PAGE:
Remember the Seinfeld episode about soup? You are waiting in line to order soup and you get to the counter and the owner says “No soup for you!” Well, that is what the Georgia legislature is saying about its state’s records, “No records for you!”
The Governor’s Office of Planning and Budget has instructed the Office of the Secretary of State to further reduce its budget for AFY13 and FY14 by 3% ($732,626). As it has been for the past two years, these cuts do not eliminate excess in the agency, but require the agency to further reduce services to the citizens of Georgia. As an agency that returns over three times what is appropriated back to the general fund, budget cuts present very challenging decisions. We have tried to protect the services that the agency provides in support of putting people to work, starting small businesses, and providing public safety. …
To meet the required cuts, it is with great remorse that I have to announce, effective November 1, 2012, the Georgia State Archives located in Morrow, GA will be closed to the public. The decision to reduce public access to the historical records of this state was not arrived at without great consternation. To my knowledge, Georgia will be the only state in the country that will not have a central location in which the public can visit to research and review the historical records of their government and state. The staff that currently works to catalog, restore, and provide reference to the state of Georgia’s permanent historical records will be reduced. The employees that will be let go through this process are assets to the state of Georgia and will be missed. After November 1st, the public will only be allowed to access the building by appointment; however, the number of appointments could be limited based on the schedule of the remaining employees.
Within hours a petition on Change.org was started (and is still accepting signatories), a Face Book page was set up, and many individuals and organizations lent their voices to protest these cuts. Will it be enough? That remains to be seen.
A lot of thoughts run through my head at moments like these. First is concern for our colleagues who work at the Georgia State Archives. What will become of their jobs and that beautiful conservation lab? I wonder what will happen to the records and how long they may have to sit in their expertly designed (and nationally recognized) building unattended and unused? Is it even legal to separate the electorate from their records?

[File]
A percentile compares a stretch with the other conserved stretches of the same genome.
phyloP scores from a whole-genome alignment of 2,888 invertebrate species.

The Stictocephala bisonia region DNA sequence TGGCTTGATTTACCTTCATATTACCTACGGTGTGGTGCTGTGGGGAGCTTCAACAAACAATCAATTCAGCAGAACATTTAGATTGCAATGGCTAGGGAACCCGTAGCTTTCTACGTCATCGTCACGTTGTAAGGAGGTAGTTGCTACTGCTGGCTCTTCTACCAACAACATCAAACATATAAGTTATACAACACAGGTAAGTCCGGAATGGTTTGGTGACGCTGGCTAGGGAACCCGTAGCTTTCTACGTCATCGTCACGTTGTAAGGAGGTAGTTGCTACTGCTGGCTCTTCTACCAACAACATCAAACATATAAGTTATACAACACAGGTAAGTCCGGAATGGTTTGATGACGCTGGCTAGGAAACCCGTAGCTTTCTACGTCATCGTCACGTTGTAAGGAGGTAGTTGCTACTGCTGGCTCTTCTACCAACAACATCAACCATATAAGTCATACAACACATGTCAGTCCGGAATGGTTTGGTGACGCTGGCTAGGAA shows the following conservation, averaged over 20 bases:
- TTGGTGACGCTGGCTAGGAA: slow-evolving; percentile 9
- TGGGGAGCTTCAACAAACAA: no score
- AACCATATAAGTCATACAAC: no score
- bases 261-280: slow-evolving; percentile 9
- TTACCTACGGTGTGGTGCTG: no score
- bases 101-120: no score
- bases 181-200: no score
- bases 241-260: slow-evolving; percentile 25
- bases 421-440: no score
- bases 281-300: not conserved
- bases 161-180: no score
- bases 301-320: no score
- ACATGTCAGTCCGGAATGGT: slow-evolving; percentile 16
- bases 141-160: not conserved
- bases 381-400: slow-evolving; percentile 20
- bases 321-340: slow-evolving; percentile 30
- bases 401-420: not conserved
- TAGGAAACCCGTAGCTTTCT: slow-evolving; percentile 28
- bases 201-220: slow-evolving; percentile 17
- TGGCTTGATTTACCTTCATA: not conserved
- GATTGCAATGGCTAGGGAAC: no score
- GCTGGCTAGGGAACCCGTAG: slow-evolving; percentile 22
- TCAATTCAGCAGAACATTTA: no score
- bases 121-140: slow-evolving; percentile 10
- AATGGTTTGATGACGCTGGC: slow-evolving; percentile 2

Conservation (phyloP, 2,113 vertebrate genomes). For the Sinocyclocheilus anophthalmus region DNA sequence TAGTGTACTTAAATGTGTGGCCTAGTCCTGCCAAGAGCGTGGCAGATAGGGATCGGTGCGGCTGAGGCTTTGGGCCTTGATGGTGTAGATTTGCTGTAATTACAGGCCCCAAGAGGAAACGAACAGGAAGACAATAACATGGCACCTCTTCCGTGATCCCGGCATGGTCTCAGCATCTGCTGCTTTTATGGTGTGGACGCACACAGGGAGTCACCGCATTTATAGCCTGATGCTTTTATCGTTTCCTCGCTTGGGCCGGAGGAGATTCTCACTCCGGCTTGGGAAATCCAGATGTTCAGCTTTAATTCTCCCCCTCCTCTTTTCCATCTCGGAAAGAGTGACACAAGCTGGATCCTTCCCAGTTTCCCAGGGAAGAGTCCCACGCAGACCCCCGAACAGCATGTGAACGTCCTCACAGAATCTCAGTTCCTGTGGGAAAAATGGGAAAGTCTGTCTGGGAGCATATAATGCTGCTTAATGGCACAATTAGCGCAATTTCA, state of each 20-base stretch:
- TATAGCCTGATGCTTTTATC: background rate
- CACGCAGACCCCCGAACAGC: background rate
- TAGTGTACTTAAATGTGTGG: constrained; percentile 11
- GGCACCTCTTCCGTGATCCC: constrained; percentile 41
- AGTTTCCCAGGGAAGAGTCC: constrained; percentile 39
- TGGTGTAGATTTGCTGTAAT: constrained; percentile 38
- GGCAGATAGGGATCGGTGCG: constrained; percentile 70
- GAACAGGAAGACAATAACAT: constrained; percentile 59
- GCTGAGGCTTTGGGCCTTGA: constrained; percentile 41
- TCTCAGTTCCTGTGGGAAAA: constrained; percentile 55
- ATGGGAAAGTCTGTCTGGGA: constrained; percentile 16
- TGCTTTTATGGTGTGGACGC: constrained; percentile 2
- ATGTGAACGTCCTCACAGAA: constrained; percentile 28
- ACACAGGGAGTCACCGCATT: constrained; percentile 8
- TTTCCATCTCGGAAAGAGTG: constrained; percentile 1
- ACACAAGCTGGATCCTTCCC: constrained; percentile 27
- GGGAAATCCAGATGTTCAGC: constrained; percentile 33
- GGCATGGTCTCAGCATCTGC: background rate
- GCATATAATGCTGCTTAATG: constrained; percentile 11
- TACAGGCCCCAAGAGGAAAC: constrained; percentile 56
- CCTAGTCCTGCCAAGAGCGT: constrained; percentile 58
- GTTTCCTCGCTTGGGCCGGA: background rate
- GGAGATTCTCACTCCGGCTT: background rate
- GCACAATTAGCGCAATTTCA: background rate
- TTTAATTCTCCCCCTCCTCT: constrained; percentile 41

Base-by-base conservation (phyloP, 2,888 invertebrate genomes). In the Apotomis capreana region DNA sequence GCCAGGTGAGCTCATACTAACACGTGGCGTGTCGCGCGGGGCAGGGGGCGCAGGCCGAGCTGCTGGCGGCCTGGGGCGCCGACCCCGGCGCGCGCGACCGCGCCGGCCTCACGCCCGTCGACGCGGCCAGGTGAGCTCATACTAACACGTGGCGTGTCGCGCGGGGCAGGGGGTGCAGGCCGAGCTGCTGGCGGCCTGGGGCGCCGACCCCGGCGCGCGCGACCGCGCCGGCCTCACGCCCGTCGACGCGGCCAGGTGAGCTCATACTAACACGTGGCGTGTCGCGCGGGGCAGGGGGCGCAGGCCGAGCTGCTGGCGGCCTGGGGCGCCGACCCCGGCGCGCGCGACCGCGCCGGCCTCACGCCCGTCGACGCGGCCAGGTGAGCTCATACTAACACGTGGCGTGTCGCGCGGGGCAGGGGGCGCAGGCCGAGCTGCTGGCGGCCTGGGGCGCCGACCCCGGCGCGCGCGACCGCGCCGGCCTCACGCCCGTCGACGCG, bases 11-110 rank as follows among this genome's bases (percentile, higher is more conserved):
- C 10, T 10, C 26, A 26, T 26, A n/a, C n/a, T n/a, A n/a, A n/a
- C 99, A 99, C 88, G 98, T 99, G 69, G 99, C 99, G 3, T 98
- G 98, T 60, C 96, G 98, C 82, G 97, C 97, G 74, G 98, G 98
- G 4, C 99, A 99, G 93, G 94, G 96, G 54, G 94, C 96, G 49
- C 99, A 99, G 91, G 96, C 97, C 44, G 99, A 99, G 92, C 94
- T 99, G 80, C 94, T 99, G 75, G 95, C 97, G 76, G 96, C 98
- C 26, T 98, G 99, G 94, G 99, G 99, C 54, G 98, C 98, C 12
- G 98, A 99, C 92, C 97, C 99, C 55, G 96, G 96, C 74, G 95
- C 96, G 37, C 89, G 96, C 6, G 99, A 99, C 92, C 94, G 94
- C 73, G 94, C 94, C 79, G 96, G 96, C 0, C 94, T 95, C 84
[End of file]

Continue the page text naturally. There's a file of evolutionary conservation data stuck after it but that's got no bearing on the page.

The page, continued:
When I see headlines like “History By Appointment Only” I have to do a gut check. Times are indeed tough all over and difficult decisions must be made, I get that. But it does start me thinking about how we defend what we do, and how we convince people (especially those holding the purse strings) that what we do is vital not only to the history of our organizations and our families, but to that of the very fabric of this nation.
I keep going back to this idea that we need multiple ways to express the importance of preserving the cultural record, from a 30 second elevator speech to a 20 minute “this stuff matters” presentation. It is easy for us “in the business” to understand why preserving records matter, but how do we gauge that understanding in the broader public, especially in those people who are living on the edges (either at the bottom or the top) of society?
The timing of this is ironic considering that October is American Archives Month. While we lament and gnash our teeth over this decision, let us also remember that we should never sit on our heels and think it couldn’t happen to us. As a nation we pay for what we value. Let’s hope that the great state of Georgia will hear the arguments for keeping the Archives open and reverse this decision.
Filed under: Advocacy Tagged: | Georgia State Archives closing; American Archives Month